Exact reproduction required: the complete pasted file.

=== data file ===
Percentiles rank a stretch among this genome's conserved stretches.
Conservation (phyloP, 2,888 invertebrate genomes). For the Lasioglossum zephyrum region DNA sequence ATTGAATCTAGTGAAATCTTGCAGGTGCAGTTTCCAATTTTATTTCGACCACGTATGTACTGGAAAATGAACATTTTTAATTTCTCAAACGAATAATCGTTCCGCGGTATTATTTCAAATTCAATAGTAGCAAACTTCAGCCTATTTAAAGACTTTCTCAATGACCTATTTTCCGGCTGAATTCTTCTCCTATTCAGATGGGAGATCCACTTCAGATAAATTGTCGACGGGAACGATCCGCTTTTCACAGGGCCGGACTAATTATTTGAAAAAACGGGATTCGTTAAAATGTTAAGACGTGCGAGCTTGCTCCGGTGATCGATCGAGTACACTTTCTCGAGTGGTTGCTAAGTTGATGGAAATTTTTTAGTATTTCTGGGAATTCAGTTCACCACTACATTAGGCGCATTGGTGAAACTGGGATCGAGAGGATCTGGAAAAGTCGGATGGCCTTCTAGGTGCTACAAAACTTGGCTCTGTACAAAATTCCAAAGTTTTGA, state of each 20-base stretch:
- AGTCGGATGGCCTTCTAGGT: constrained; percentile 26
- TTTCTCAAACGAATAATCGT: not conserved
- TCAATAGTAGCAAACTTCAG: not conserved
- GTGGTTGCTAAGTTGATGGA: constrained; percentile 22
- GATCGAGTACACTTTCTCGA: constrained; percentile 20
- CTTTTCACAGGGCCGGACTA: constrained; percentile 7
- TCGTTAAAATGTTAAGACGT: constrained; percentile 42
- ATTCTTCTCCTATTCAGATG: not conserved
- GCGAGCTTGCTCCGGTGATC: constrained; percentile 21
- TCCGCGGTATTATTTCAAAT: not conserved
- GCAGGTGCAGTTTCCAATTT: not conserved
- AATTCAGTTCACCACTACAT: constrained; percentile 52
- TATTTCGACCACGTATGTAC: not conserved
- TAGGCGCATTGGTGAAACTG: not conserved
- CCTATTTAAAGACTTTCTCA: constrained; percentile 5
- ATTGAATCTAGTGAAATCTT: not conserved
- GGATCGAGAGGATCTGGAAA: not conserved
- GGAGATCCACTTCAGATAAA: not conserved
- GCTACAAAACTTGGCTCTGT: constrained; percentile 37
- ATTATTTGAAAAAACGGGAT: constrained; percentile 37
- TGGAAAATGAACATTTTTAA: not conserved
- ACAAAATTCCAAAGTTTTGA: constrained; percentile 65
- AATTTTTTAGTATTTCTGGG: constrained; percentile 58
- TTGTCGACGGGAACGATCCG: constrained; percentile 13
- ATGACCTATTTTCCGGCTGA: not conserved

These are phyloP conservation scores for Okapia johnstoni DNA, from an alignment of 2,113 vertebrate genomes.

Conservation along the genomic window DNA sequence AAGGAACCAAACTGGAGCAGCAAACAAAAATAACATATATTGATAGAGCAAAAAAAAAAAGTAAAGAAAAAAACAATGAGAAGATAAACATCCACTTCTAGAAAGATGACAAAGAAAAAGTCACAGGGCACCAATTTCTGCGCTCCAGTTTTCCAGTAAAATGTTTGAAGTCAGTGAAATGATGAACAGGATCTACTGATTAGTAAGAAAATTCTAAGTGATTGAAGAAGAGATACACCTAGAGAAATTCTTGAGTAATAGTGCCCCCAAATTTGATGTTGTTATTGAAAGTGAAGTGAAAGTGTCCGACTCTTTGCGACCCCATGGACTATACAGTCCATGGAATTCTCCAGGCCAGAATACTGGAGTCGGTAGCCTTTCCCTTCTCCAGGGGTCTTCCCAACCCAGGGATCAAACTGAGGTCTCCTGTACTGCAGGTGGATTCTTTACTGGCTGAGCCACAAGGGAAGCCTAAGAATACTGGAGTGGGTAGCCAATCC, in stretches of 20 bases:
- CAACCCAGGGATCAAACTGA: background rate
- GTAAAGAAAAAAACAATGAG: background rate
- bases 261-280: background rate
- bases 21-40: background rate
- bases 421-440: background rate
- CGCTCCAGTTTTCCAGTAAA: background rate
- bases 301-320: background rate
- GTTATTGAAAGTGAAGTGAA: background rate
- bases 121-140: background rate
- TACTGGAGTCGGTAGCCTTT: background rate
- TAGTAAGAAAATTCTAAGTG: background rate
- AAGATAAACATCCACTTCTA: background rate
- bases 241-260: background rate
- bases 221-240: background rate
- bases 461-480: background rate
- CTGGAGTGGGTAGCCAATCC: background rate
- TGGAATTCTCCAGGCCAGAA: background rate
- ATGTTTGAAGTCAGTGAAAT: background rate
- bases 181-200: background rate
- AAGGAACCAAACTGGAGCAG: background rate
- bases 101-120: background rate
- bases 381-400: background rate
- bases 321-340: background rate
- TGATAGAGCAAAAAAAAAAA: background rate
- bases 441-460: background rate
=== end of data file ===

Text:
Percentiles rank a stretch among this genome's conserved stretches.
Conservation (phyloP, 2,888 invertebrate genomes). For the Lasioglossum zephyrum region DNA sequence ATTGAATCTAGTGAAATCTTGCAGGTGCAGTTTCCAATTTTATTTCGACCACGTATGTACTGGAAAATGAACATTTTTAATTTCTCAAACGAATAATCGTTCCGCGGTATTATTTCAAATTCAATAGTAGCAAACTTCAGCCTATTTAAAGACTTTCTCAATGACCTATTTTCCGGCTGAATTCTTCTCCTATTCAGATGGGAGATCCACTTCAGATAAATTGTCGACGGGAACGATCCGCTTTTCACAGGGCCGGACTAATTATTTGAAAAAACGGGATTCGTTAAAATGTTAAGACGTGCGAGCTTGCTCCGGTGATCGATCGAGTACACTTTCTCGAGTGGTTGCTAAGTTGATGGAAATTTTTTAGTATTTCTGGGAATTCAGTTCACCACTACATTAGGCGCATTGGTGAAACTGGGATCGAGAGGATCTGGAAAAGTCGGATGGCCTTCTAGGTGCTACAAAACTTGGCTCTGTACAAAATTCCAAAGTTTTGA, state of each 20-base stretch:
- AGTCGGATGGCCTTCTAGGT: constrained; percentile 26
- TTTCTCAAACGAATAATCGT: not conserved
- TCAATAGTAGCAAACTTCAG: not conserved
- GTGGTTGCTAAGTTGATGGA: constrained; percentile 22
- GATCGAGTACACTTTCTCGA: constrained; percentile 20
- CTTTTCACAGGGCCGGACTA: constrained; percentile 7
- TCGTTAAAATGTTAAGACGT: constrained; percentile 42
- ATTCTTCTCCTATTCAGATG: not conserved
- GCGAGCTTGCTCCGGTGATC: constrained; percentile 21
- TCCGCGGTATTATTTCAAAT: not conserved
- GCAGGTGCAGTTTCCAATTT: not conserved
- AATTCAGTTCACCACTACAT: constrained; percentile 52
- TATTTCGACCACGTATGTAC: not conserved
- TAGGCGCATTGGTGAAACTG: not conserved
- CCTATTTAAAGACTTTCTCA: constrained; percentile 5
- ATTGAATCTAGTGAAATCTT: not conserved
- GGATCGAGAGGATCTGGAAA: not conserved
- GGAGATCCACTTCAGATAAA: not conserved
- GCTACAAAACTTGGCTCTGT: constrained; percentile 37
- ATTATTTGAAAAAACGGGAT: constrained; percentile 37
- TGGAAAATGAACATTTTTAA: not conserved
- ACAAAATTCCAAAGTTTTGA: constrained; percentile 65
- AATTTTTTAGTATTTCTGGG: constrained; percentile 58
- TTGTCGACGGGAACGATCCG: constrained; percentile 13
- ATGACCTATTTTCCGGCTGA: not conserved

These are phyloP conservation scores for Okapia johnstoni DNA, from an alignment of 2,113 vertebrate genomes.

Conservation along the genomic window DNA sequence AAGGAACCAAACTGGAGCAGCAAACAAAAATAACATATATTGATAGAGCAAAAAAAAAAAGTAAAGAAAAAAACAATGAGAAGATAAACATCCACTTCTAGAAAGATGACAAAGAAAAAGTCACAGGGCACCAATTTCTGCGCTCCAGTTTTCCAGTAAAATGTTTGAAGTCAGTGAAATGATGAACAGGATCTACTGATTAGTAAGAAAATTCTAAGTGATTGAAGAAGAGATACACCTAGAGAAATTCTTGAGTAATAGTGCCCCCAAATTTGATGTTGTTATTGAAAGTGAAGTGAAAGTGTCCGACTCTTTGCGACCCCATGGACTATACAGTCCATGGAATTCTCCAGGCCAGAATACTGGAGTCGGTAGCCTTTCCCTTCTCCAGGGGTCTTCCCAACCCAGGGATCAAACTGAGGTCTCCTGTACTGCAGGTGGATTCTTTACTGGCTGAGCCACAAGGGAAGCCTAAGAATACTGGAGTGGGTAGCCAATCC, in stretches of 20 bases:
- CAACCCAGGGATCAAACTGA: background rate
- GTAAAGAAAAAAACAATGAG: background rate
- bases 261-280: background rate
- bases 21-40: background rate
- bases 421-440: background rate
- CGCTCCAGTTTTCCAGTAAA: background rate
- bases 301-320: background rate
- GTTATTGAAAGTGAAGTGAA: background rate
- bases 121-140: background rate
- TACTGGAGTCGGTAGCCTTT: background rate
- TAGTAAGAAAATTCTAAGTG: background rate
- AAGATAAACATCCACTTCTA: background rate
- bases 241-260: background rate
- bases 221-240: background rate
- bases 461-480: background rate
- CTGGAGTGGGTAGCCAATCC: background rate
- TGGAATTCTCCAGGCCAGAA: background rate
- ATGTTTGAAGTCAGTGAAAT: background rate
- bases 181-200: background rate
- AAGGAACCAAACTGGAGCAG: background rate
- bases 101-120: background rate
- bases 381-400: background rate
- bases 321-340: background rate
- TGATAGAGCAAAAAAAAAAA: background rate
- bases 441-460: background rate